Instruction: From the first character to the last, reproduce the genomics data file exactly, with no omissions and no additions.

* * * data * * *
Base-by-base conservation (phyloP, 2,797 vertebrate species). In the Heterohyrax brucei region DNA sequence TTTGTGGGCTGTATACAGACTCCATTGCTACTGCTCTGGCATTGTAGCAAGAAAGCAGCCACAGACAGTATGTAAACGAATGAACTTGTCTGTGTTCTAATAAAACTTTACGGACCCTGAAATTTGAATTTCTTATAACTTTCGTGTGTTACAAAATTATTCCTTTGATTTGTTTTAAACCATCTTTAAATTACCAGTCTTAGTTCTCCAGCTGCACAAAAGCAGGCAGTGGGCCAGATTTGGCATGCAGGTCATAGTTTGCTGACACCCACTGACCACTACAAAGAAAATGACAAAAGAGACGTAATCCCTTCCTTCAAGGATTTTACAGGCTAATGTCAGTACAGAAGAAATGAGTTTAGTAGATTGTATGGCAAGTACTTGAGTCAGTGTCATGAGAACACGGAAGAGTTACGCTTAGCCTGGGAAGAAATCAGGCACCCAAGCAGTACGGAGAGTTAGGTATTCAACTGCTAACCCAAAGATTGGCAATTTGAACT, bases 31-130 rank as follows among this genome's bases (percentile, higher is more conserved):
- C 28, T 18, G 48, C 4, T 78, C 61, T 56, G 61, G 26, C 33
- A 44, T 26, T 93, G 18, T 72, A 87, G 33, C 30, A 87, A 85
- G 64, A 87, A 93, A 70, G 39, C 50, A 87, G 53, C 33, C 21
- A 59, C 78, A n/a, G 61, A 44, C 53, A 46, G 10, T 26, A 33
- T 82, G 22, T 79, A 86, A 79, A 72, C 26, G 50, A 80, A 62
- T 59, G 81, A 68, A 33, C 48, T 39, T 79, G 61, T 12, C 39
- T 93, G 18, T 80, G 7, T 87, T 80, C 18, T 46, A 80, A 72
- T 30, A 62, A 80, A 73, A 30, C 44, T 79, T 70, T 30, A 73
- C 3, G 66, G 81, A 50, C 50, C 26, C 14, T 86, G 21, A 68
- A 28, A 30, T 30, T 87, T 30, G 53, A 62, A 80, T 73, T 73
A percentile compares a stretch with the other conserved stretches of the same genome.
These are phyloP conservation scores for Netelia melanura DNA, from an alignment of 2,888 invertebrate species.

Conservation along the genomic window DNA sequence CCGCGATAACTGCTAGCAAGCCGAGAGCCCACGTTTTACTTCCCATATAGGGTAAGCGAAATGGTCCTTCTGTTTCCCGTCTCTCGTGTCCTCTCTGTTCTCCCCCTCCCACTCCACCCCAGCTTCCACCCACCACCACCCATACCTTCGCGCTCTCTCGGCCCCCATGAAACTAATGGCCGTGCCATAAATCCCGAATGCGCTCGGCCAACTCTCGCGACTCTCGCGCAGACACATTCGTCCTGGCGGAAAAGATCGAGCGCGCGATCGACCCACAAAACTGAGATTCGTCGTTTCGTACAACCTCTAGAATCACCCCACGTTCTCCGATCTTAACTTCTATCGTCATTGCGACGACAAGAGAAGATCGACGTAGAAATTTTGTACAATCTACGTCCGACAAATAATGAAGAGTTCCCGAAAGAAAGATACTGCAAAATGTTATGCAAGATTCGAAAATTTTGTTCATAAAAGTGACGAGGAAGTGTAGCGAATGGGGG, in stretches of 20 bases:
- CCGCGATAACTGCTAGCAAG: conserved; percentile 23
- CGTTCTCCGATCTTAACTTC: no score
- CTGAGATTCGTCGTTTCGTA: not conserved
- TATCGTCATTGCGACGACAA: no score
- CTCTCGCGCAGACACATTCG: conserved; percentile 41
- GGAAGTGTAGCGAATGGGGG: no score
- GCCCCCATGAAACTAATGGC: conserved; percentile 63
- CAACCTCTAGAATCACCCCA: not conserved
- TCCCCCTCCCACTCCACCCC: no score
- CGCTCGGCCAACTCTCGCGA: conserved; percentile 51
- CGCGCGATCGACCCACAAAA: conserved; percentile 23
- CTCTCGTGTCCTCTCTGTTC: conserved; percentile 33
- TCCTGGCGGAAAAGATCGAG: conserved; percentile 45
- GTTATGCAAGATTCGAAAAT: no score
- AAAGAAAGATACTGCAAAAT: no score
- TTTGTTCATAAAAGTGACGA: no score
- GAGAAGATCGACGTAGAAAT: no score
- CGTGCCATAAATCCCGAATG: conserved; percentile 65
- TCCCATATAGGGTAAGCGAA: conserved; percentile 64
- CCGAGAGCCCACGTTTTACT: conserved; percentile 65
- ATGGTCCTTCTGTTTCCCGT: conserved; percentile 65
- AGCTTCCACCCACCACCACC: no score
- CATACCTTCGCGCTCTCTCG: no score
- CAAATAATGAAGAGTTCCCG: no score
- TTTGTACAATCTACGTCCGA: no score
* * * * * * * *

Base-by-base conservation (phyloP, 2,797 vertebrate species). In the Heterohyrax brucei region DNA sequence TTTGTGGGCTGTATACAGACTCCATTGCTACTGCTCTGGCATTGTAGCAAGAAAGCAGCCACAGACAGTATGTAAACGAATGAACTTGTCTGTGTTCTAATAAAACTTTACGGACCCTGAAATTTGAATTTCTTATAACTTTCGTGTGTTACAAAATTATTCCTTTGATTTGTTTTAAACCATCTTTAAATTACCAGTCTTAGTTCTCCAGCTGCACAAAAGCAGGCAGTGGGCCAGATTTGGCATGCAGGTCATAGTTTGCTGACACCCACTGACCACTACAAAGAAAATGACAAAAGAGACGTAATCCCTTCCTTCAAGGATTTTACAGGCTAATGTCAGTACAGAAGAAATGAGTTTAGTAGATTGTATGGCAAGTACTTGAGTCAGTGTCATGAGAACACGGAAGAGTTACGCTTAGCCTGGGAAGAAATCAGGCACCCAAGCAGTACGGAGAGTTAGGTATTCAACTGCTAACCCAAAGATTGGCAATTTGAACT, bases 31-130 rank as follows among this genome's bases (percentile, higher is more conserved):
- C 28, T 18, G 48, C 4, T 78, C 61, T 56, G 61, G 26, C 33
- A 44, T 26, T 93, G 18, T 72, A 87, G 33, C 30, A 87, A 85
- G 64, A 87, A 93, A 70, G 39, C 50, A 87, G 53, C 33, C 21
- A 59, C 78, A n/a, G 61, A 44, C 53, A 46, G 10, T 26, A 33
- T 82, G 22, T 79, A 86, A 79, A 72, C 26, G 50, A 80, A 62
- T 59, G 81, A 68, A 33, C 48, T 39, T 79, G 61, T 12, C 39
- T 93, G 18, T 80, G 7, T 87, T 80, C 18, T 46, A 80, A 72
- T 30, A 62, A 80, A 73, A 30, C 44, T 79, T 70, T 30, A 73
- C 3, G 66, G 81, A 50, C 50, C 26, C 14, T 86, G 21, A 68
- A 28, A 30, T 30, T 87, T 30, G 53, A 62, A 80, T 73, T 73
A percentile compares a stretch with the other conserved stretches of the same genome.
These are phyloP conservation scores for Netelia melanura DNA, from an alignment of 2,888 invertebrate species.

Conservation along the genomic window DNA sequence CCGCGATAACTGCTAGCAAGCCGAGAGCCCACGTTTTACTTCCCATATAGGGTAAGCGAAATGGTCCTTCTGTTTCCCGTCTCTCGTGTCCTCTCTGTTCTCCCCCTCCCACTCCACCCCAGCTTCCACCCACCACCACCCATACCTTCGCGCTCTCTCGGCCCCCATGAAACTAATGGCCGTGCCATAAATCCCGAATGCGCTCGGCCAACTCTCGCGACTCTCGCGCAGACACATTCGTCCTGGCGGAAAAGATCGAGCGCGCGATCGACCCACAAAACTGAGATTCGTCGTTTCGTACAACCTCTAGAATCACCCCACGTTCTCCGATCTTAACTTCTATCGTCATTGCGACGACAAGAGAAGATCGACGTAGAAATTTTGTACAATCTACGTCCGACAAATAATGAAGAGTTCCCGAAAGAAAGATACTGCAAAATGTTATGCAAGATTCGAAAATTTTGTTCATAAAAGTGACGAGGAAGTGTAGCGAATGGGGG, in stretches of 20 bases:
- CCGCGATAACTGCTAGCAAG: conserved; percentile 23
- CGTTCTCCGATCTTAACTTC: no score
- CTGAGATTCGTCGTTTCGTA: not conserved
- TATCGTCATTGCGACGACAA: no score
- CTCTCGCGCAGACACATTCG: conserved; percentile 41
- GGAAGTGTAGCGAATGGGGG: no score
- GCCCCCATGAAACTAATGGC: conserved; percentile 63
- CAACCTCTAGAATCACCCCA: not conserved
- TCCCCCTCCCACTCCACCCC: no score
- CGCTCGGCCAACTCTCGCGA: conserved; percentile 51
- CGCGCGATCGACCCACAAAA: conserved; percentile 23
- CTCTCGTGTCCTCTCTGTTC: conserved; percentile 33
- TCCTGGCGGAAAAGATCGAG: conserved; percentile 45
- GTTATGCAAGATTCGAAAAT: no score
- AAAGAAAGATACTGCAAAAT: no score
- TTTGTTCATAAAAGTGACGA: no score
- GAGAAGATCGACGTAGAAAT: no score
- CGTGCCATAAATCCCGAATG: conserved; percentile 65
- TCCCATATAGGGTAAGCGAA: conserved; percentile 64
- CCGAGAGCCCACGTTTTACT: conserved; percentile 65
- ATGGTCCTTCTGTTTCCCGT: conserved; percentile 65
- AGCTTCCACCCACCACCACC: no score
- CATACCTTCGCGCTCTCTCG: no score
- CAAATAATGAAGAGTTCCCG: no score
- TTTGTACAATCTACGTCCGA: no score